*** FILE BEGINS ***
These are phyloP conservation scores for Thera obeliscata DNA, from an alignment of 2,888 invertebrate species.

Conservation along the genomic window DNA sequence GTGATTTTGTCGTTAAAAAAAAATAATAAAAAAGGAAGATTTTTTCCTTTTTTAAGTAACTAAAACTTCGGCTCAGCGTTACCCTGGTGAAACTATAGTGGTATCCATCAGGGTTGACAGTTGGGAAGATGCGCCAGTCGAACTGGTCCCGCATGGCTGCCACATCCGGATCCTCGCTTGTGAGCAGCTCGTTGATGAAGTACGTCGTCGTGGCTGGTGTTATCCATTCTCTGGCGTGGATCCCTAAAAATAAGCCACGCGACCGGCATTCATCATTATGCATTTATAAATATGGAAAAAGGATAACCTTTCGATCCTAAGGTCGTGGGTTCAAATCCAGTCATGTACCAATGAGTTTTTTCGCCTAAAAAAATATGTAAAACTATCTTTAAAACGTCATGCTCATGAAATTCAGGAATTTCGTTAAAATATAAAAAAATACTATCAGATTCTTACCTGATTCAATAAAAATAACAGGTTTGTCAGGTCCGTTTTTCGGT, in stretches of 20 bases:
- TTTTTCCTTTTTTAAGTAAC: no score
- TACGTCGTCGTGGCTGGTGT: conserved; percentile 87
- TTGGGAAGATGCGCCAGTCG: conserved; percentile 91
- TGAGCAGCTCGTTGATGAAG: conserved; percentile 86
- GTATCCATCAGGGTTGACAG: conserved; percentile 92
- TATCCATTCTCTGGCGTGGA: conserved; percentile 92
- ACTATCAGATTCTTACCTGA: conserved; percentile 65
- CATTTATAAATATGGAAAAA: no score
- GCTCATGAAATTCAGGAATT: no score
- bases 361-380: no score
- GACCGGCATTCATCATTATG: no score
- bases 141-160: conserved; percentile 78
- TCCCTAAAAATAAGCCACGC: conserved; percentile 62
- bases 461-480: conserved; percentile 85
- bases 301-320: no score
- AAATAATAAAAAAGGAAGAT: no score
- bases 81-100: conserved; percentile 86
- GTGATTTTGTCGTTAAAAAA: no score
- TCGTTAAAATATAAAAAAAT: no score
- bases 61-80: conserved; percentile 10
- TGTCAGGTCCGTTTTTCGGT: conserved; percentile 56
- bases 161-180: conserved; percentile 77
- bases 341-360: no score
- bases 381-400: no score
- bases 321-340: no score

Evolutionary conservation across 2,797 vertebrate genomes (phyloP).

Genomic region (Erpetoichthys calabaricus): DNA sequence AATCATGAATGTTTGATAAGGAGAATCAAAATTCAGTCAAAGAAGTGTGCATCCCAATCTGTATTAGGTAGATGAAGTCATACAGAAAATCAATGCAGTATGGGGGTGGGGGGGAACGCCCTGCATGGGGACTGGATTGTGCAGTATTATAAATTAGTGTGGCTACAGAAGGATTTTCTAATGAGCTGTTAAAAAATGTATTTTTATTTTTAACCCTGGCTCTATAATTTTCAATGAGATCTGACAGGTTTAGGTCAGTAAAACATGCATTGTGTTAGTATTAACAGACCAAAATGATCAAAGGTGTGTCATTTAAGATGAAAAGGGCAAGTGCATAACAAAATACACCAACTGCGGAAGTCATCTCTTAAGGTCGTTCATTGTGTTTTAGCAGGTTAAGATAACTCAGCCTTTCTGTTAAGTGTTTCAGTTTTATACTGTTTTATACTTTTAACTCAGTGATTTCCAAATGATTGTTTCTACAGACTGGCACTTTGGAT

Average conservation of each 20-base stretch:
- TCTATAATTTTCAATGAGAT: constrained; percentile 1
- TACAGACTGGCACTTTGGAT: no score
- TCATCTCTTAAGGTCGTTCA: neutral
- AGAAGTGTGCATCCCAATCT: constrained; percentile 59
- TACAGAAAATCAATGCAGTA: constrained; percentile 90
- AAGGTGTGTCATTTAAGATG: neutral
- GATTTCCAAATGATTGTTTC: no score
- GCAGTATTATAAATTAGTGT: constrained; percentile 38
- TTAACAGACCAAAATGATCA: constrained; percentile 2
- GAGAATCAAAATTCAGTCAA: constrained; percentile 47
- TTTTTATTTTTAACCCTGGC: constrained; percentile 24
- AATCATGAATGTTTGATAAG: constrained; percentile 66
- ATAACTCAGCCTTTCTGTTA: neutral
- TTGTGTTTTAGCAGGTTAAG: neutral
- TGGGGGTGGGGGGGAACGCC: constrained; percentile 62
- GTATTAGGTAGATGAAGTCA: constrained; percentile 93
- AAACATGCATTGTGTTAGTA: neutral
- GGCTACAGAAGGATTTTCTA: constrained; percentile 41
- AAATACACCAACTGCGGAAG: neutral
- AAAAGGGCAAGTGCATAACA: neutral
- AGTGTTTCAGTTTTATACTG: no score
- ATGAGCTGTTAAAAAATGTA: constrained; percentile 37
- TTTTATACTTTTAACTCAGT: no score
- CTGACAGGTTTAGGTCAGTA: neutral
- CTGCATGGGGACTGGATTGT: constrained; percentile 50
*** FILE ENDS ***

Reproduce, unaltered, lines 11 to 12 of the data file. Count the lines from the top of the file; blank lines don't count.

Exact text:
- GCTCATGAAATTCAGGAATT: no score
- bases 361-380: no score